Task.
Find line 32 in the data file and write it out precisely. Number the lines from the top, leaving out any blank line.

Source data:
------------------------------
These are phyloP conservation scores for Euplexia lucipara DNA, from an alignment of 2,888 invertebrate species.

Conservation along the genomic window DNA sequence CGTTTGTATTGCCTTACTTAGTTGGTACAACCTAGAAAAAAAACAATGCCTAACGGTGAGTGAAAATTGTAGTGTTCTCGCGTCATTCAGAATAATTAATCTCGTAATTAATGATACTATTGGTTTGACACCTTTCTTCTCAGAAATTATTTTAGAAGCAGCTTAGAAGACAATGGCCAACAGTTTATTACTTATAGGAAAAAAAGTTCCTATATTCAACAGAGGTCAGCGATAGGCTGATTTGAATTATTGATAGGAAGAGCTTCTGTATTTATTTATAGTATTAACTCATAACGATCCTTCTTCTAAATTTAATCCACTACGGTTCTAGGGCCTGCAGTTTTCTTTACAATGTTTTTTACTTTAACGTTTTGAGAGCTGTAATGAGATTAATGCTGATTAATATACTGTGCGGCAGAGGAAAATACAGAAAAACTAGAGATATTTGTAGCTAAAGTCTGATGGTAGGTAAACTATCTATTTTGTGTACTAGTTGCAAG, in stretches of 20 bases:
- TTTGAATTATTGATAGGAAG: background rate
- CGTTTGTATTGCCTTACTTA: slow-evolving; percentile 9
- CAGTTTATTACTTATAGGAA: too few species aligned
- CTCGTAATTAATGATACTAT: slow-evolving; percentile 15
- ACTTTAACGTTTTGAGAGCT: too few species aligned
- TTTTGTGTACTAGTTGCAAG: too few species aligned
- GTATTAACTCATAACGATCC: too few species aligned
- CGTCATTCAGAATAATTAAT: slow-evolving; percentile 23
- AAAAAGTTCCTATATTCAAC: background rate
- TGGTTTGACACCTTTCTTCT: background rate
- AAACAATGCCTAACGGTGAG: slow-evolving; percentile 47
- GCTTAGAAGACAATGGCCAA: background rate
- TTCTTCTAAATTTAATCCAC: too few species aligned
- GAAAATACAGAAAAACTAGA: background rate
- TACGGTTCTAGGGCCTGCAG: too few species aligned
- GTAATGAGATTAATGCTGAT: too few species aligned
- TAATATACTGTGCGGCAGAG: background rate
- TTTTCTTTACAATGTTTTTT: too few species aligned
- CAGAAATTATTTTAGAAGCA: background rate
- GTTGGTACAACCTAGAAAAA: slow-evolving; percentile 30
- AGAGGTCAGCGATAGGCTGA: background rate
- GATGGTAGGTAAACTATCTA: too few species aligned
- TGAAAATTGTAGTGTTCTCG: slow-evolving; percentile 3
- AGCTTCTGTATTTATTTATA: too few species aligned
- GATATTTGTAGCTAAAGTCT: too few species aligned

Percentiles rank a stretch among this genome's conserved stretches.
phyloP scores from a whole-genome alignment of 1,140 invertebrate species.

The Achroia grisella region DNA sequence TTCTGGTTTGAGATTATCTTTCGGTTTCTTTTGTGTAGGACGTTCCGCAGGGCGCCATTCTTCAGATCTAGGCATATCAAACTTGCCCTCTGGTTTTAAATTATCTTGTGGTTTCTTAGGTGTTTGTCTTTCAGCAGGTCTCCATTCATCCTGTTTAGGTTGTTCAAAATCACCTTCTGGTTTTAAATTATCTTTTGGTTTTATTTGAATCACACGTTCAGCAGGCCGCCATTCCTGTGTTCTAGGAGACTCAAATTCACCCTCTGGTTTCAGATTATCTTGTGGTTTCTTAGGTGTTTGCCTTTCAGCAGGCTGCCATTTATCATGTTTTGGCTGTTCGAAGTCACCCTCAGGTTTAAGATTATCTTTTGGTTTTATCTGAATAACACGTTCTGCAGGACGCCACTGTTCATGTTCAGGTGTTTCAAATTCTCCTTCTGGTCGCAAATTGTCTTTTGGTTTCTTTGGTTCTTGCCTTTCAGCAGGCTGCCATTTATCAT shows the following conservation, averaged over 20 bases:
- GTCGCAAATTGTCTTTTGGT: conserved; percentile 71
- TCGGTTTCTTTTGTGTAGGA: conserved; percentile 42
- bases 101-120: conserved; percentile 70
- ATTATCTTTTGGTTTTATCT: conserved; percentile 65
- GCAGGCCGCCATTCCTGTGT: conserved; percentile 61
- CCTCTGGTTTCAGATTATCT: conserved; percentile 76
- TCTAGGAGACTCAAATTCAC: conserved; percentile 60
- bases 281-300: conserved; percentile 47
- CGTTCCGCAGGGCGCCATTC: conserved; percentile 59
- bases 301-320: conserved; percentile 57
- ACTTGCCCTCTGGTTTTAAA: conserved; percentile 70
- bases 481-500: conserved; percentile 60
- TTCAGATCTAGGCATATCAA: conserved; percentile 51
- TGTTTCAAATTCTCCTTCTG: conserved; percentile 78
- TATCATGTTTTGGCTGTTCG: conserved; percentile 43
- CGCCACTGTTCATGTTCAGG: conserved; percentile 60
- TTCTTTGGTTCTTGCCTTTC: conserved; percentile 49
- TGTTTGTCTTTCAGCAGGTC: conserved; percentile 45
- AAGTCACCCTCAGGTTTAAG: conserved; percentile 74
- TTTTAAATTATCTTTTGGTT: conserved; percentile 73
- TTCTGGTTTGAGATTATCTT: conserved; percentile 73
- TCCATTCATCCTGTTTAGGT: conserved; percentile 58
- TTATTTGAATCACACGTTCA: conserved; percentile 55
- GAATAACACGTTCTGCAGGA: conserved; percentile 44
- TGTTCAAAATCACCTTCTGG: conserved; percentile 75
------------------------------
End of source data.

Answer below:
- TCGGTTTCTTTTGTGTAGGA: conserved; percentile 42